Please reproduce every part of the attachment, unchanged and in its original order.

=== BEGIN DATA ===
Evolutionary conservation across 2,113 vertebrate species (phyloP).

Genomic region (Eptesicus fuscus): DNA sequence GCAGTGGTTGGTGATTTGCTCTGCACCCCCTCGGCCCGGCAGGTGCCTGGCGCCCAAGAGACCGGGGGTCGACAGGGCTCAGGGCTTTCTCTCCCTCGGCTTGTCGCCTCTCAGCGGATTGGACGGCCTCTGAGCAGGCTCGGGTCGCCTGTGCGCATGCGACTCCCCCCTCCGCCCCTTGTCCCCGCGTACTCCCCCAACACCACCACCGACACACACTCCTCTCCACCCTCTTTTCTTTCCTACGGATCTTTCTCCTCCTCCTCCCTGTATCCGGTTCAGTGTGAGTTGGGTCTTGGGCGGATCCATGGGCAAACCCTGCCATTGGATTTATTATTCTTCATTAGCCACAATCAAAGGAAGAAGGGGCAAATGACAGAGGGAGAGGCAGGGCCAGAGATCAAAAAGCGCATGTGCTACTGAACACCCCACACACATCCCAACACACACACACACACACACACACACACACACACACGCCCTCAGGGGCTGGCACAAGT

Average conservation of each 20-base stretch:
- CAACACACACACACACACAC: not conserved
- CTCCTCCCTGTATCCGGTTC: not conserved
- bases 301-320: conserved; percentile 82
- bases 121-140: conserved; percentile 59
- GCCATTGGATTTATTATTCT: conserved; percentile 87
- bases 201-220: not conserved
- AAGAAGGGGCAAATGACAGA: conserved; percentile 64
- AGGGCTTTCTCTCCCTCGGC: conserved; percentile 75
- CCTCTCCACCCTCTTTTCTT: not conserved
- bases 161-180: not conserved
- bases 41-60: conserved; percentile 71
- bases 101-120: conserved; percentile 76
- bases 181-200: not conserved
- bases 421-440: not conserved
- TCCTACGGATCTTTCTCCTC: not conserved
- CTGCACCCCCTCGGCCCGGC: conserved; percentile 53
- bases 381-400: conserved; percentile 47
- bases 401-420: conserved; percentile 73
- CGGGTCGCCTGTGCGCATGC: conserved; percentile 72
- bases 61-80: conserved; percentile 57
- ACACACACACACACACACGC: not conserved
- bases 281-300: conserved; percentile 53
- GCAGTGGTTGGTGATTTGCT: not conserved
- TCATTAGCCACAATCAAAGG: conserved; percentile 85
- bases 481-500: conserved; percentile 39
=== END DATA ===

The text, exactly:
Evolutionary conservation across 2,113 vertebrate species (phyloP).

Genomic region (Eptesicus fuscus): DNA sequence GCAGTGGTTGGTGATTTGCTCTGCACCCCCTCGGCCCGGCAGGTGCCTGGCGCCCAAGAGACCGGGGGTCGACAGGGCTCAGGGCTTTCTCTCCCTCGGCTTGTCGCCTCTCAGCGGATTGGACGGCCTCTGAGCAGGCTCGGGTCGCCTGTGCGCATGCGACTCCCCCCTCCGCCCCTTGTCCCCGCGTACTCCCCCAACACCACCACCGACACACACTCCTCTCCACCCTCTTTTCTTTCCTACGGATCTTTCTCCTCCTCCTCCCTGTATCCGGTTCAGTGTGAGTTGGGTCTTGGGCGGATCCATGGGCAAACCCTGCCATTGGATTTATTATTCTTCATTAGCCACAATCAAAGGAAGAAGGGGCAAATGACAGAGGGAGAGGCAGGGCCAGAGATCAAAAAGCGCATGTGCTACTGAACACCCCACACACATCCCAACACACACACACACACACACACACACACACACACACGCCCTCAGGGGCTGGCACAAGT

Average conservation of each 20-base stretch:
- CAACACACACACACACACAC: not conserved
- CTCCTCCCTGTATCCGGTTC: not conserved
- bases 301-320: conserved; percentile 82
- bases 121-140: conserved; percentile 59
- GCCATTGGATTTATTATTCT: conserved; percentile 87
- bases 201-220: not conserved
- AAGAAGGGGCAAATGACAGA: conserved; percentile 64
- AGGGCTTTCTCTCCCTCGGC: conserved; percentile 75
- CCTCTCCACCCTCTTTTCTT: not conserved
- bases 161-180: not conserved
- bases 41-60: conserved; percentile 71
- bases 101-120: conserved; percentile 76
- bases 181-200: not conserved
- bases 421-440: not conserved
- TCCTACGGATCTTTCTCCTC: not conserved
- CTGCACCCCCTCGGCCCGGC: conserved; percentile 53
- bases 381-400: conserved; percentile 47
- bases 401-420: conserved; percentile 73
- CGGGTCGCCTGTGCGCATGC: conserved; percentile 72
- bases 61-80: conserved; percentile 57
- ACACACACACACACACACGC: not conserved
- bases 281-300: conserved; percentile 53
- GCAGTGGTTGGTGATTTGCT: not conserved
- TCATTAGCCACAATCAAAGG: conserved; percentile 85
- bases 481-500: conserved; percentile 39